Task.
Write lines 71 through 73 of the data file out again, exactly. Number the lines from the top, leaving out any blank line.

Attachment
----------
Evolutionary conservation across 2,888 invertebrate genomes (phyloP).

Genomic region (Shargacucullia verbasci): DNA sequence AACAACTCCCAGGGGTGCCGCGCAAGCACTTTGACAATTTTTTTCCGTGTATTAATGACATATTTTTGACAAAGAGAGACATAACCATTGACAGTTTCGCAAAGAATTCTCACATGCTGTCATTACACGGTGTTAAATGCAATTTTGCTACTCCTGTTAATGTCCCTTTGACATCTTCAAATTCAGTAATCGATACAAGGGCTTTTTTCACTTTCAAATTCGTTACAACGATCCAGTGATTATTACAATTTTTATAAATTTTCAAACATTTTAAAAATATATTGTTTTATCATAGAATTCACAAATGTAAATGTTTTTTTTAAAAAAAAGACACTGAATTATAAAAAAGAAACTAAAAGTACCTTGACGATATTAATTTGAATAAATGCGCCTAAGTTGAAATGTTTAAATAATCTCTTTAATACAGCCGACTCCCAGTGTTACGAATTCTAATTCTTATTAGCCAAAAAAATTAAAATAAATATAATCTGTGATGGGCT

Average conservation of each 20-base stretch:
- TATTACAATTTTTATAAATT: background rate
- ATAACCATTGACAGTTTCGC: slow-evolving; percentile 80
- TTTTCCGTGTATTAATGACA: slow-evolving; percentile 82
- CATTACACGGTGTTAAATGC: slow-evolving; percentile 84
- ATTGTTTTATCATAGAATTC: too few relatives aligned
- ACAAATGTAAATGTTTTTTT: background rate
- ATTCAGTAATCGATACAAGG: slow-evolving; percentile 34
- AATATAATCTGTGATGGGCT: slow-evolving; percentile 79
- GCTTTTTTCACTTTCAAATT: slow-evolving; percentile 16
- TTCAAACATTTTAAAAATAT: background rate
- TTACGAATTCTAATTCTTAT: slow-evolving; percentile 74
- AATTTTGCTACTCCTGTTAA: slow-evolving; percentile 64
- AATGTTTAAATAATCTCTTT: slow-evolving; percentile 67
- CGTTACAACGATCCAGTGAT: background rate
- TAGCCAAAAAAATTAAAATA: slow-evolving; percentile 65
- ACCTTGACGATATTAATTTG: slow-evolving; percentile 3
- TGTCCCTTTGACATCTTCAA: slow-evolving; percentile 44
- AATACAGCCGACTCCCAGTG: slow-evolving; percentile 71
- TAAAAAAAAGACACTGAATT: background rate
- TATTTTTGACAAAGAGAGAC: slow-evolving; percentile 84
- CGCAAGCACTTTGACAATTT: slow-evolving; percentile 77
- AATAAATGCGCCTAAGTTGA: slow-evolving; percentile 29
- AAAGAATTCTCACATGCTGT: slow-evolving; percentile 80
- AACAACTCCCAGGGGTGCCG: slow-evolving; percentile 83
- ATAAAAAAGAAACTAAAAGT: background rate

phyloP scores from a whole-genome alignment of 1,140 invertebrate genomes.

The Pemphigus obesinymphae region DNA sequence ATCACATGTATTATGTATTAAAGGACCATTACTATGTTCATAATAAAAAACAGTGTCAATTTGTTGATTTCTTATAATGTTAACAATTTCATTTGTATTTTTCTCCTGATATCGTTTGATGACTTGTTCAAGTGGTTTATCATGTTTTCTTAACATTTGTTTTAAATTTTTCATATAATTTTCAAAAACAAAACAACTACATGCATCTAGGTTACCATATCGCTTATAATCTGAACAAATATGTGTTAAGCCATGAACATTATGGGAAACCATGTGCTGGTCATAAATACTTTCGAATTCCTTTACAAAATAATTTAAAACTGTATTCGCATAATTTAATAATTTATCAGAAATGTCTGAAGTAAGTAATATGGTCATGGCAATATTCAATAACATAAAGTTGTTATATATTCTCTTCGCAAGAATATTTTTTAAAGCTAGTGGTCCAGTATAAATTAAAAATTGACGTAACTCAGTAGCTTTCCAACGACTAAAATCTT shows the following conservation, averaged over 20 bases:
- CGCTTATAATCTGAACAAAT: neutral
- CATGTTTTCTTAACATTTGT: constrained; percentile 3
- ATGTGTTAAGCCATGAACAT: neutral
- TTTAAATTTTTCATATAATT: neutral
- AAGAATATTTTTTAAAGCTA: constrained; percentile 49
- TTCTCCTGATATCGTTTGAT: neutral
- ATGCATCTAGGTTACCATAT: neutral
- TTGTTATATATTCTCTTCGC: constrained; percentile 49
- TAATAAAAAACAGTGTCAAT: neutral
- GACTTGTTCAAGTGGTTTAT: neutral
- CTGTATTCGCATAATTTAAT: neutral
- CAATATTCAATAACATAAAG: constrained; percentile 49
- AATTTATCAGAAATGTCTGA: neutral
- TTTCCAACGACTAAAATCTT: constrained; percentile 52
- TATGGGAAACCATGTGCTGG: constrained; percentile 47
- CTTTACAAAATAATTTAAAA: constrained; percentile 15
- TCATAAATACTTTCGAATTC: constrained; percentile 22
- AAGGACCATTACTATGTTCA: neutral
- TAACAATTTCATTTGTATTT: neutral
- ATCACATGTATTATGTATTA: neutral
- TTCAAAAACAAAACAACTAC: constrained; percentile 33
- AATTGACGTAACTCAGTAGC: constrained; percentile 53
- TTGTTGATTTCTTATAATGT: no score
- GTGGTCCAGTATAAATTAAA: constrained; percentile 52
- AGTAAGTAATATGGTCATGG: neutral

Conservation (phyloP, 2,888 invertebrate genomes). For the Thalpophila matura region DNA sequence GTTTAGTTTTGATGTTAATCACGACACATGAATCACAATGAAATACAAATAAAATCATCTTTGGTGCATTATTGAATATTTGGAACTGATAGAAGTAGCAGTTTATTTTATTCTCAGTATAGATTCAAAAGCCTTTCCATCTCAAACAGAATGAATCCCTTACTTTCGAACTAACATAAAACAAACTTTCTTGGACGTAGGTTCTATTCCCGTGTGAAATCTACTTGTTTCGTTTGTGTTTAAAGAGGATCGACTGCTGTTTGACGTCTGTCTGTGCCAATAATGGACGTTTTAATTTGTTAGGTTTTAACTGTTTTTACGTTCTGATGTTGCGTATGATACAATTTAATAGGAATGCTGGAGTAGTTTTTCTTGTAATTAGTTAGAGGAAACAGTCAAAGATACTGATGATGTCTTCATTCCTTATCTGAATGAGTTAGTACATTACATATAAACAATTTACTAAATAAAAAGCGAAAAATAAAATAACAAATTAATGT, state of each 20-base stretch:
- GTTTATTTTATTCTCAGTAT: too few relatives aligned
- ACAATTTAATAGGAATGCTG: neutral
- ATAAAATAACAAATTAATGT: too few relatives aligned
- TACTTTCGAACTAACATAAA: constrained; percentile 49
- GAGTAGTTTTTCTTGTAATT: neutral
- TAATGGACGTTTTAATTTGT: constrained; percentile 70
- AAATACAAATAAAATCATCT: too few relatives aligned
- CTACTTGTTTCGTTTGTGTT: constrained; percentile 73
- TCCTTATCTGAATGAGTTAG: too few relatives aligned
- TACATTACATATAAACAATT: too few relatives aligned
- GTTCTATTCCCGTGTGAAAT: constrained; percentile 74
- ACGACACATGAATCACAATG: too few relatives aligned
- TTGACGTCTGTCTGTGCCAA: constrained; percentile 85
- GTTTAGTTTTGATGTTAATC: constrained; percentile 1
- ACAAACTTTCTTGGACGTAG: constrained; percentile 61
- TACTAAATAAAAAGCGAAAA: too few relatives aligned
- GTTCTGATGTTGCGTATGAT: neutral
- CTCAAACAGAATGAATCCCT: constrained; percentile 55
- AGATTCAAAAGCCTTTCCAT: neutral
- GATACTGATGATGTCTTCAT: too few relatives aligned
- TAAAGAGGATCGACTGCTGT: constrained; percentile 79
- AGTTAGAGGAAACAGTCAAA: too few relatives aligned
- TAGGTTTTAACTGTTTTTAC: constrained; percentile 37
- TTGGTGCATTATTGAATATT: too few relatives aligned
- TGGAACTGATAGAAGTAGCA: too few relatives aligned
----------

- ACAAACTTTCTTGGACGTAG: constrained; percentile 61
- TACTAAATAAAAAGCGAAAA: too few relatives aligned
- GTTCTGATGTTGCGTATGAT: neutral